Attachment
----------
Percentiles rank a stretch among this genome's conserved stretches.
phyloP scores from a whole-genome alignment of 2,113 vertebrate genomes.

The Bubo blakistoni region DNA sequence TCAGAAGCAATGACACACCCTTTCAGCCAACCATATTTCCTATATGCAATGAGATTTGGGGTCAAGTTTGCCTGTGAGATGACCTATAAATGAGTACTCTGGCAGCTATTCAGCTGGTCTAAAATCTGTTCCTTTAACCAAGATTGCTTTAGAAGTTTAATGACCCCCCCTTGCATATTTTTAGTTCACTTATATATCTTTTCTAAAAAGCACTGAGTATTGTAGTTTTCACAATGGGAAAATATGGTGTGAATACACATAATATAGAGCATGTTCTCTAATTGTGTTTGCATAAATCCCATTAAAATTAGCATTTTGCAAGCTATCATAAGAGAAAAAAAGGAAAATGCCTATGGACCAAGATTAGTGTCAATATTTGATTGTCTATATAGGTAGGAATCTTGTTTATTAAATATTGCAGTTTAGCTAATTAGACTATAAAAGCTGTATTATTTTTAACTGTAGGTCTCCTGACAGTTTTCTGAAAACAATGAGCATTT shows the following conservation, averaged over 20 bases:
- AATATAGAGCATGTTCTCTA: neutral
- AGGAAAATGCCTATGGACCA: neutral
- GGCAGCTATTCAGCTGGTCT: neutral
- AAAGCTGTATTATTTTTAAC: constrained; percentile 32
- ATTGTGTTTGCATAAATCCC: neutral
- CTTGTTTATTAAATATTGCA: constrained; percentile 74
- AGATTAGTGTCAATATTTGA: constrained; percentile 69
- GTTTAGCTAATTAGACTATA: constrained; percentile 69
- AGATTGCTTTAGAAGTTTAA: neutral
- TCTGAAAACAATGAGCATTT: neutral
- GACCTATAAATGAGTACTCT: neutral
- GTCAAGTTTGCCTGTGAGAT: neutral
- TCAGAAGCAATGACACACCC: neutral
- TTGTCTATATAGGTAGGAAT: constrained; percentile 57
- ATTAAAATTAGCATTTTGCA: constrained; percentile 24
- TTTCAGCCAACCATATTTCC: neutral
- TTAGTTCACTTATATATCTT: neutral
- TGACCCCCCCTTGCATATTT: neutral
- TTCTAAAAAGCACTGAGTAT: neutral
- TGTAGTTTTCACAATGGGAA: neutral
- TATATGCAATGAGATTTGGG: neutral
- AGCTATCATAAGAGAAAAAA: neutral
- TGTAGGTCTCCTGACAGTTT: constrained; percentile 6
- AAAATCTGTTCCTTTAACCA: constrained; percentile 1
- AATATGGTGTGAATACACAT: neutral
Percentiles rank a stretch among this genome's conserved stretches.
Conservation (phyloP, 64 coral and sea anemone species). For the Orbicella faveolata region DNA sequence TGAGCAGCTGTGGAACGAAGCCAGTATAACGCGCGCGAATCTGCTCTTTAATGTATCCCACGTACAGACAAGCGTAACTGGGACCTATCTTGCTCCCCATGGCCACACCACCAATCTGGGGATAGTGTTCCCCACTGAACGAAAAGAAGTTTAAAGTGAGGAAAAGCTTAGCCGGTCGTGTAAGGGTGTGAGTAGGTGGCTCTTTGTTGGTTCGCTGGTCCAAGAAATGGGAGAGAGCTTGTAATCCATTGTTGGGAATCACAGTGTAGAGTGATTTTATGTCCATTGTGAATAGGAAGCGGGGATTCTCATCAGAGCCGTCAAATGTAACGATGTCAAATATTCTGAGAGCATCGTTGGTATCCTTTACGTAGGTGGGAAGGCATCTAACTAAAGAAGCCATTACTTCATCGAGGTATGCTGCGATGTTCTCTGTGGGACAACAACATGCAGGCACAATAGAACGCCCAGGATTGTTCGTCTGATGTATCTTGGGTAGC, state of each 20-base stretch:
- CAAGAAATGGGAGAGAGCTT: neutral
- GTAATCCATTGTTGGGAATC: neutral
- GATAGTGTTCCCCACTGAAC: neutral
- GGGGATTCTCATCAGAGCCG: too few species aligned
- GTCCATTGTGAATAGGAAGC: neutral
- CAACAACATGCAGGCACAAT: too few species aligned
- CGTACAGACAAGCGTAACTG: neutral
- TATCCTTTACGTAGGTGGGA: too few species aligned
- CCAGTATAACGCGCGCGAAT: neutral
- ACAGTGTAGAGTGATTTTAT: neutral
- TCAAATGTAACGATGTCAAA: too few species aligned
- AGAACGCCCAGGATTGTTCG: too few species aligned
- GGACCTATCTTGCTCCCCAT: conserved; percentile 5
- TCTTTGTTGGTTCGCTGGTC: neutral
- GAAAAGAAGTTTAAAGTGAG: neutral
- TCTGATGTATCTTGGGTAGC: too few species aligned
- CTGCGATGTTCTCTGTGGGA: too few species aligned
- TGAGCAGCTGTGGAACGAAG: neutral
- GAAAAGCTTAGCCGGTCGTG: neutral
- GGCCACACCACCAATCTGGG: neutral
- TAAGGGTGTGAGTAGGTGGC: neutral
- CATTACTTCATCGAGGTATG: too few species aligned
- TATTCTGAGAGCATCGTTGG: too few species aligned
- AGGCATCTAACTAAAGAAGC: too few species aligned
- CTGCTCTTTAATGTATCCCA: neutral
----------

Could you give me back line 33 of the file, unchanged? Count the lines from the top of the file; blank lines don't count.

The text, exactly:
- GATAGTGTTCCCCACTGAAC: neutral